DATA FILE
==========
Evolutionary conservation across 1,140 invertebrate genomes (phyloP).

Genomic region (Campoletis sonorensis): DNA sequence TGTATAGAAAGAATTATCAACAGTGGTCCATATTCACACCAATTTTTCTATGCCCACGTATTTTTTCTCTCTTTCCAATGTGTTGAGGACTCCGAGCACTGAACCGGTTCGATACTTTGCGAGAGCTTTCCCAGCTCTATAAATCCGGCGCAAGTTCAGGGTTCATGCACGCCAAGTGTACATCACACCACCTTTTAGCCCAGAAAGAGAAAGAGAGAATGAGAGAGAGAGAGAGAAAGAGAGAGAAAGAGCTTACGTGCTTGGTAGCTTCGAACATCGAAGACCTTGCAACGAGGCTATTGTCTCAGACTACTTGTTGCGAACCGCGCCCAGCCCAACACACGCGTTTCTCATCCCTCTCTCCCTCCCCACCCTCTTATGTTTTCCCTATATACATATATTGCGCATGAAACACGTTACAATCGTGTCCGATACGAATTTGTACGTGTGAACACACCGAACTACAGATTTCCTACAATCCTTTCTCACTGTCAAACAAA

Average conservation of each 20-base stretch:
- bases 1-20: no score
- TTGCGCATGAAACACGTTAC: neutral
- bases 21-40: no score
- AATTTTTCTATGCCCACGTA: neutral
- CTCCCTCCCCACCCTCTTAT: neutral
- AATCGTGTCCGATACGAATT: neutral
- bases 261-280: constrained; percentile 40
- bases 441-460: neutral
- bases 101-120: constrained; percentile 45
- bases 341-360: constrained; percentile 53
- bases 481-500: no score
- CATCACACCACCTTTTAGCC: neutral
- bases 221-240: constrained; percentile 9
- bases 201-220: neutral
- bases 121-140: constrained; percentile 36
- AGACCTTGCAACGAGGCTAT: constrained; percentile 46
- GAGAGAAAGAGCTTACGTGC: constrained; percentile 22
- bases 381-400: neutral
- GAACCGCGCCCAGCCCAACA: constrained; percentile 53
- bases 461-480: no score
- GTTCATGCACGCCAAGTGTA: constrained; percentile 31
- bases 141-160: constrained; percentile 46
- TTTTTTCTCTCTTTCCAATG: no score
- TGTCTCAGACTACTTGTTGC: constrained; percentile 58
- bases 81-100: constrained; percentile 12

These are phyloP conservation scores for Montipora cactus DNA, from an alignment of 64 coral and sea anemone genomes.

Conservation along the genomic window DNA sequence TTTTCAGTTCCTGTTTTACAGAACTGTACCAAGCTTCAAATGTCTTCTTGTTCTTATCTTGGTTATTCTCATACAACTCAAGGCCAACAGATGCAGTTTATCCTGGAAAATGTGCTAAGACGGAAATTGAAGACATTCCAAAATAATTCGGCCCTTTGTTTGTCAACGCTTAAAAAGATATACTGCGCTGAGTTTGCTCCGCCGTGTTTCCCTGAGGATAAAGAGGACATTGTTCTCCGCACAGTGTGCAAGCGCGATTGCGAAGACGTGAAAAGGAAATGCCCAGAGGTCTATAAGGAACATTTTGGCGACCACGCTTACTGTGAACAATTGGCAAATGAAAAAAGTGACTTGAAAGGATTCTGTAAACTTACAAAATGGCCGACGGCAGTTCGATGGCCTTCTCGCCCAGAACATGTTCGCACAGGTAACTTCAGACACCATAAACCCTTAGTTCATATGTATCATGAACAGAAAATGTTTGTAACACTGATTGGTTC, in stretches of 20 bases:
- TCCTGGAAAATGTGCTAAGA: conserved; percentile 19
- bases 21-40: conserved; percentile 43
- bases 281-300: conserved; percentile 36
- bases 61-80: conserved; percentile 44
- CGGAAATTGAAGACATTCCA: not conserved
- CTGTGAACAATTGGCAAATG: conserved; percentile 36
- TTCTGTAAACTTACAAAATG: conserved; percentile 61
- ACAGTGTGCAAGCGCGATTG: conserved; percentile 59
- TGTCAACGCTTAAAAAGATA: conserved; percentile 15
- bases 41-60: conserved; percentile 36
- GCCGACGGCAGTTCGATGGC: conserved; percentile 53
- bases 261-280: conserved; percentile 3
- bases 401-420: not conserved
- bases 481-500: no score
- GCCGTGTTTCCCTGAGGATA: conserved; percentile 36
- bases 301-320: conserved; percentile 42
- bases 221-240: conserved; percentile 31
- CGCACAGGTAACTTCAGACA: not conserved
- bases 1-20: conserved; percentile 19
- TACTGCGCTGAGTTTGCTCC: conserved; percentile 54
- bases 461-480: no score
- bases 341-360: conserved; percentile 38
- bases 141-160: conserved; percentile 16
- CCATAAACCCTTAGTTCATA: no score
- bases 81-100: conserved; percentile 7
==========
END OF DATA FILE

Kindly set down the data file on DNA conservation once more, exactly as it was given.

Evolutionary conservation across 1,140 invertebrate genomes (phyloP).

Genomic region (Campoletis sonorensis): DNA sequence TGTATAGAAAGAATTATCAACAGTGGTCCATATTCACACCAATTTTTCTATGCCCACGTATTTTTTCTCTCTTTCCAATGTGTTGAGGACTCCGAGCACTGAACCGGTTCGATACTTTGCGAGAGCTTTCCCAGCTCTATAAATCCGGCGCAAGTTCAGGGTTCATGCACGCCAAGTGTACATCACACCACCTTTTAGCCCAGAAAGAGAAAGAGAGAATGAGAGAGAGAGAGAGAAAGAGAGAGAAAGAGCTTACGTGCTTGGTAGCTTCGAACATCGAAGACCTTGCAACGAGGCTATTGTCTCAGACTACTTGTTGCGAACCGCGCCCAGCCCAACACACGCGTTTCTCATCCCTCTCTCCCTCCCCACCCTCTTATGTTTTCCCTATATACATATATTGCGCATGAAACACGTTACAATCGTGTCCGATACGAATTTGTACGTGTGAACACACCGAACTACAGATTTCCTACAATCCTTTCTCACTGTCAAACAAA

Average conservation of each 20-base stretch:
- bases 1-20: no score
- TTGCGCATGAAACACGTTAC: neutral
- bases 21-40: no score
- AATTTTTCTATGCCCACGTA: neutral
- CTCCCTCCCCACCCTCTTAT: neutral
- AATCGTGTCCGATACGAATT: neutral
- bases 261-280: constrained; percentile 40
- bases 441-460: neutral
- bases 101-120: constrained; percentile 45
- bases 341-360: constrained; percentile 53
- bases 481-500: no score
- CATCACACCACCTTTTAGCC: neutral
- bases 221-240: constrained; percentile 9
- bases 201-220: neutral
- bases 121-140: constrained; percentile 36
- AGACCTTGCAACGAGGCTAT: constrained; percentile 46
- GAGAGAAAGAGCTTACGTGC: constrained; percentile 22
- bases 381-400: neutral
- GAACCGCGCCCAGCCCAACA: constrained; percentile 53
- bases 461-480: no score
- GTTCATGCACGCCAAGTGTA: constrained; percentile 31
- bases 141-160: constrained; percentile 46
- TTTTTTCTCTCTTTCCAATG: no score
- TGTCTCAGACTACTTGTTGC: constrained; percentile 58
- bases 81-100: constrained; percentile 12

These are phyloP conservation scores for Montipora cactus DNA, from an alignment of 64 coral and sea anemone genomes.

Conservation along the genomic window DNA sequence TTTTCAGTTCCTGTTTTACAGAACTGTACCAAGCTTCAAATGTCTTCTTGTTCTTATCTTGGTTATTCTCATACAACTCAAGGCCAACAGATGCAGTTTATCCTGGAAAATGTGCTAAGACGGAAATTGAAGACATTCCAAAATAATTCGGCCCTTTGTTTGTCAACGCTTAAAAAGATATACTGCGCTGAGTTTGCTCCGCCGTGTTTCCCTGAGGATAAAGAGGACATTGTTCTCCGCACAGTGTGCAAGCGCGATTGCGAAGACGTGAAAAGGAAATGCCCAGAGGTCTATAAGGAACATTTTGGCGACCACGCTTACTGTGAACAATTGGCAAATGAAAAAAGTGACTTGAAAGGATTCTGTAAACTTACAAAATGGCCGACGGCAGTTCGATGGCCTTCTCGCCCAGAACATGTTCGCACAGGTAACTTCAGACACCATAAACCCTTAGTTCATATGTATCATGAACAGAAAATGTTTGTAACACTGATTGGTTC, in stretches of 20 bases:
- TCCTGGAAAATGTGCTAAGA: conserved; percentile 19
- bases 21-40: conserved; percentile 43
- bases 281-300: conserved; percentile 36
- bases 61-80: conserved; percentile 44
- CGGAAATTGAAGACATTCCA: not conserved
- CTGTGAACAATTGGCAAATG: conserved; percentile 36
- TTCTGTAAACTTACAAAATG: conserved; percentile 61
- ACAGTGTGCAAGCGCGATTG: conserved; percentile 59
- TGTCAACGCTTAAAAAGATA: conserved; percentile 15
- bases 41-60: conserved; percentile 36
- GCCGACGGCAGTTCGATGGC: conserved; percentile 53
- bases 261-280: conserved; percentile 3
- bases 401-420: not conserved
- bases 481-500: no score
- GCCGTGTTTCCCTGAGGATA: conserved; percentile 36
- bases 301-320: conserved; percentile 42
- bases 221-240: conserved; percentile 31
- CGCACAGGTAACTTCAGACA: not conserved
- bases 1-20: conserved; percentile 19
- TACTGCGCTGAGTTTGCTCC: conserved; percentile 54
- bases 461-480: no score
- bases 341-360: conserved; percentile 38
- bases 141-160: conserved; percentile 16
- CCATAAACCCTTAGTTCATA: no score
- bases 81-100: conserved; percentile 7